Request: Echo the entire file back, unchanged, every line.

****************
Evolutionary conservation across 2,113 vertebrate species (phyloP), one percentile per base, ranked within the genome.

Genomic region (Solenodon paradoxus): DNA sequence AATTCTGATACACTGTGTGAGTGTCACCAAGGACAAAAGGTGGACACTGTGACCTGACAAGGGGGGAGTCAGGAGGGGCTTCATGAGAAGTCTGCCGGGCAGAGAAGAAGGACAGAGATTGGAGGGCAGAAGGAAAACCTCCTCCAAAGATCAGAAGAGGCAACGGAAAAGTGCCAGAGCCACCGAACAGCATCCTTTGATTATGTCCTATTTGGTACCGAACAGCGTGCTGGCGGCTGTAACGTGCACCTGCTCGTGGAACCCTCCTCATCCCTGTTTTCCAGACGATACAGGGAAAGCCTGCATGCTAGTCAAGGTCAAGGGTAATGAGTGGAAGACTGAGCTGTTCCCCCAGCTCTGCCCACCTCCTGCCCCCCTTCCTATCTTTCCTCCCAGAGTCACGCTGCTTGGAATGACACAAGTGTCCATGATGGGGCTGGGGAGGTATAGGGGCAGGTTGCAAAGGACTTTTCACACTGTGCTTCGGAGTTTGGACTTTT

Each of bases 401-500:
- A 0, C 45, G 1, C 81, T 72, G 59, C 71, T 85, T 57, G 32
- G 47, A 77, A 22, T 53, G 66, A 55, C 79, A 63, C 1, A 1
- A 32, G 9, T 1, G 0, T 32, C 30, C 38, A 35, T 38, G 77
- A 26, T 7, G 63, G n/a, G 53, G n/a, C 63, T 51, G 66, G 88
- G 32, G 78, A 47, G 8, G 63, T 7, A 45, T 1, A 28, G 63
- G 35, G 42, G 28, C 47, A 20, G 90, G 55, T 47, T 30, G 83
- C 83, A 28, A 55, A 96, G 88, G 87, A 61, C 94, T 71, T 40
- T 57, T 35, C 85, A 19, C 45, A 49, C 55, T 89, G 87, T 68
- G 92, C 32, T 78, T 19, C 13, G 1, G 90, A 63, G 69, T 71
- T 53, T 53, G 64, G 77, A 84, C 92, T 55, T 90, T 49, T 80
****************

Evolutionary conservation across 2,113 vertebrate species (phyloP), one percentile per base, ranked within the genome.

Genomic region (Solenodon paradoxus): DNA sequence AATTCTGATACACTGTGTGAGTGTCACCAAGGACAAAAGGTGGACACTGTGACCTGACAAGGGGGGAGTCAGGAGGGGCTTCATGAGAAGTCTGCCGGGCAGAGAAGAAGGACAGAGATTGGAGGGCAGAAGGAAAACCTCCTCCAAAGATCAGAAGAGGCAACGGAAAAGTGCCAGAGCCACCGAACAGCATCCTTTGATTATGTCCTATTTGGTACCGAACAGCGTGCTGGCGGCTGTAACGTGCACCTGCTCGTGGAACCCTCCTCATCCCTGTTTTCCAGACGATACAGGGAAAGCCTGCATGCTAGTCAAGGTCAAGGGTAATGAGTGGAAGACTGAGCTGTTCCCCCAGCTCTGCCCACCTCCTGCCCCCCTTCCTATCTTTCCTCCCAGAGTCACGCTGCTTGGAATGACACAAGTGTCCATGATGGGGCTGGGGAGGTATAGGGGCAGGTTGCAAAGGACTTTTCACACTGTGCTTCGGAGTTTGGACTTTT

Each of bases 401-500:
- A 0, C 45, G 1, C 81, T 72, G 59, C 71, T 85, T 57, G 32
- G 47, A 77, A 22, T 53, G 66, A 55, C 79, A 63, C 1, A 1
- A 32, G 9, T 1, G 0, T 32, C 30, C 38, A 35, T 38, G 77
- A 26, T 7, G 63, G n/a, G 53, G n/a, C 63, T 51, G 66, G 88
- G 32, G 78, A 47, G 8, G 63, T 7, A 45, T 1, A 28, G 63
- G 35, G 42, G 28, C 47, A 20, G 90, G 55, T 47, T 30, G 83
- C 83, A 28, A 55, A 96, G 88, G 87, A 61, C 94, T 71, T 40
- T 57, T 35, C 85, A 19, C 45, A 49, C 55, T 89, G 87, T 68
- G 92, C 32, T 78, T 19, C 13, G 1, G 90, A 63, G 69, T 71
- T 53, T 53, G 64, G 77, A 84, C 92, T 55, T 90, T 49, T 80